Set in July 1945 at the Potsdam conference, the play imagines an encounter between Attlee, the freshly elected Labour Prime Minister and, there in a journalistic capacity, one of his MPs - the flamboyant, socialist socialite and rampant homosexual, Tom Driberg, a man who gave a new twist to the expression "cottage industry". By all accounts, Driberg was to fellatio what Paganini was to the violin, so it's only to be expected that when Alec McCowen's Attlee first enters the proceedings, Michael Gambon's Driberg should at that moment be under the conference table attempting to demonstrate his skills on Alexei (Daniel de la Falaise), a handsome young Russian soldier.
Doggedly extracting all the comedy it can from Driberg's habits and from Attlee's comparative innocence ("Interesting young chap. Do you intend going down there?" "I beg your pardon, Prime Minister"), the play depicts a clash of temperaments and of approaches to change, with Attlee cast as the pragmatist who believes in achieving the best compromise for the sake of the greater good, and Driberg as the romantic absolutist. The unattractive face of pragmatism is glimpsed when Alexei, who has confided to Driberg his hopes of switching sides when he is posted to London as an intelligence officer, is betrayed by Sarah Woodward's frightfully British Kitty. Because the Brits know his replacement would be of more use to them, Alexei has to be sacrificed.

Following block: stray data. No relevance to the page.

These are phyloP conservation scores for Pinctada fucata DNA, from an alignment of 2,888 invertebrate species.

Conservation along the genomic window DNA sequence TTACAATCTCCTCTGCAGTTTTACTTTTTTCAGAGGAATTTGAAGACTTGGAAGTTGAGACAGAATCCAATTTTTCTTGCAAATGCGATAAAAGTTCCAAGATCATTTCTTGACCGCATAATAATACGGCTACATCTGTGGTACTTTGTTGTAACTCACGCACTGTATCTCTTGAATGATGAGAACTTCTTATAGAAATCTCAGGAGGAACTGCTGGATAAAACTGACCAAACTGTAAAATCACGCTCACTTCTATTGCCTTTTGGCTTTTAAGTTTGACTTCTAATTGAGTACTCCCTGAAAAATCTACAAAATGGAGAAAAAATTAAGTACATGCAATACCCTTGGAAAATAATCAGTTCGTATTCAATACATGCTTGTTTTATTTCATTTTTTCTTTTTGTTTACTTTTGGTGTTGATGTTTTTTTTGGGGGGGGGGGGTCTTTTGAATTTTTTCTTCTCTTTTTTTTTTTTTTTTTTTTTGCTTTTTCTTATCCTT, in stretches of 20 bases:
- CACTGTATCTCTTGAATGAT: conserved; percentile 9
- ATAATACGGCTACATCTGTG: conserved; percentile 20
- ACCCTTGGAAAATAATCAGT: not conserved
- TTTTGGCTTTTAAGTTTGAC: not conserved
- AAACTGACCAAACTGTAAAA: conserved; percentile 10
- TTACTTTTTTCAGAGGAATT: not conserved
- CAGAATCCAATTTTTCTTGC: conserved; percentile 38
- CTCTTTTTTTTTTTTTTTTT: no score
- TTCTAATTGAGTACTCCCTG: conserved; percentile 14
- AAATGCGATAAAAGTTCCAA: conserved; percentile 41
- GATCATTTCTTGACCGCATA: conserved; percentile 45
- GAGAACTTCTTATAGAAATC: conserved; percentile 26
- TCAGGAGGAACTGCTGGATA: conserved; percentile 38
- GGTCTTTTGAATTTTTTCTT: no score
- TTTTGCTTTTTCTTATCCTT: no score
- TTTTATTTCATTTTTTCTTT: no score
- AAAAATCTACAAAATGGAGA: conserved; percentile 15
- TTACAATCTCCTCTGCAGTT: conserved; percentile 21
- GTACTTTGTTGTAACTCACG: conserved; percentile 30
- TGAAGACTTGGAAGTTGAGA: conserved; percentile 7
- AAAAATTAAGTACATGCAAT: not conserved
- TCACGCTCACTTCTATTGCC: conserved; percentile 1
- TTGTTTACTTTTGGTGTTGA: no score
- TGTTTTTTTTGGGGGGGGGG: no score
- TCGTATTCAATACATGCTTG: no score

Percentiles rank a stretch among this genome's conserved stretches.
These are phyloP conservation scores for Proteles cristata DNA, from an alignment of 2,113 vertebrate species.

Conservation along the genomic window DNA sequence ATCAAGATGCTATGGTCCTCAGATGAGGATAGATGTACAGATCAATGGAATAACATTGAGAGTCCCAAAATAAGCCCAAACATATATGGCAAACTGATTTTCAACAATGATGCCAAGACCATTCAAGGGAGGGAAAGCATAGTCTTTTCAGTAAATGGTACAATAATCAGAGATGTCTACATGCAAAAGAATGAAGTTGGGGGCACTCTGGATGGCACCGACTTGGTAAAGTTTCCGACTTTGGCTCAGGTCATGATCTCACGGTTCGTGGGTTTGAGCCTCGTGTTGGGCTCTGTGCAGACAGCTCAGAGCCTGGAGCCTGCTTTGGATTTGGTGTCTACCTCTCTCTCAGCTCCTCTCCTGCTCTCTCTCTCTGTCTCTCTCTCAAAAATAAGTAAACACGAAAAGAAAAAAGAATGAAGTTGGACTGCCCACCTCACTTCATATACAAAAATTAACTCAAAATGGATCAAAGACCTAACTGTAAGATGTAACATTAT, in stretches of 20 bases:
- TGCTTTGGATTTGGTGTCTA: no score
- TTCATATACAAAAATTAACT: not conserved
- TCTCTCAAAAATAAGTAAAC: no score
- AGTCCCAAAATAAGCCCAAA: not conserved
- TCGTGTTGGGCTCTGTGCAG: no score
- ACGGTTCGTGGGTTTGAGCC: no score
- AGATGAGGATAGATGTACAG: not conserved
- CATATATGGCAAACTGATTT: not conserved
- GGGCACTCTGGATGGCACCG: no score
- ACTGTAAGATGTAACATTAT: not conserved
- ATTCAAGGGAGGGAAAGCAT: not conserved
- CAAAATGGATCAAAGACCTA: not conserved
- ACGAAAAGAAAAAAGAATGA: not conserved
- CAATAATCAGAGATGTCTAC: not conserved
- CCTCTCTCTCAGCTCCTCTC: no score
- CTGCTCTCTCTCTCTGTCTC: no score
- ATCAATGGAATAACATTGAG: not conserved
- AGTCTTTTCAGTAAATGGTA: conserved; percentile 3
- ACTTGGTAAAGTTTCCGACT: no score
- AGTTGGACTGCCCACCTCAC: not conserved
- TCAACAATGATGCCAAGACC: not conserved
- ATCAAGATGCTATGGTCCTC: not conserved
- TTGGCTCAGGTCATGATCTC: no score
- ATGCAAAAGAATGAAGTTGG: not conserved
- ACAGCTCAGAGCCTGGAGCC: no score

Like some curt, emotionally inhibited but essentially kindly housemaster, the excellent Alec McCowen let's you see the passionate humanity that lies behind Attlee's comically prim, pernickety facade. Called on to be his exotic, carnal antithesis, Gambon puts on a fine display of sophisticatedly raffish fleshliness, but I can't help feeling that in making Driberg stand for principle and stand up for absolute values, and in catching him at a particularly vulnerable time, just as he is sending back stricken reports on the horrors of Buchenwald, the play does not do dramatic justice to the rich ambiguities and incorrigible ironies in this upper-class snob with extreme left-wing views and High Church compulsive cottager.
The Aldwych is too big a venue for this four-hander and Richard Wilson's production would be a more attractive proposition in, say, Hampstead Theatre. The timing, though, is good. A play set just as a Labour government was about to embark on the creation of the welfare state and a programme of nationalisation opens at a moment when electoral victory is within the grasp of a Labour Party increasingly indistinguishable from the opposition. The audience valiantly endeavours to find the benign similarities between then and now. There's laughter and applause at lines like, "I realised that the Tories just haven't delivered the goods after all the years they have had to do it", and the variously applicable, "If we've got to have Tories, they should at least be gentlemen."
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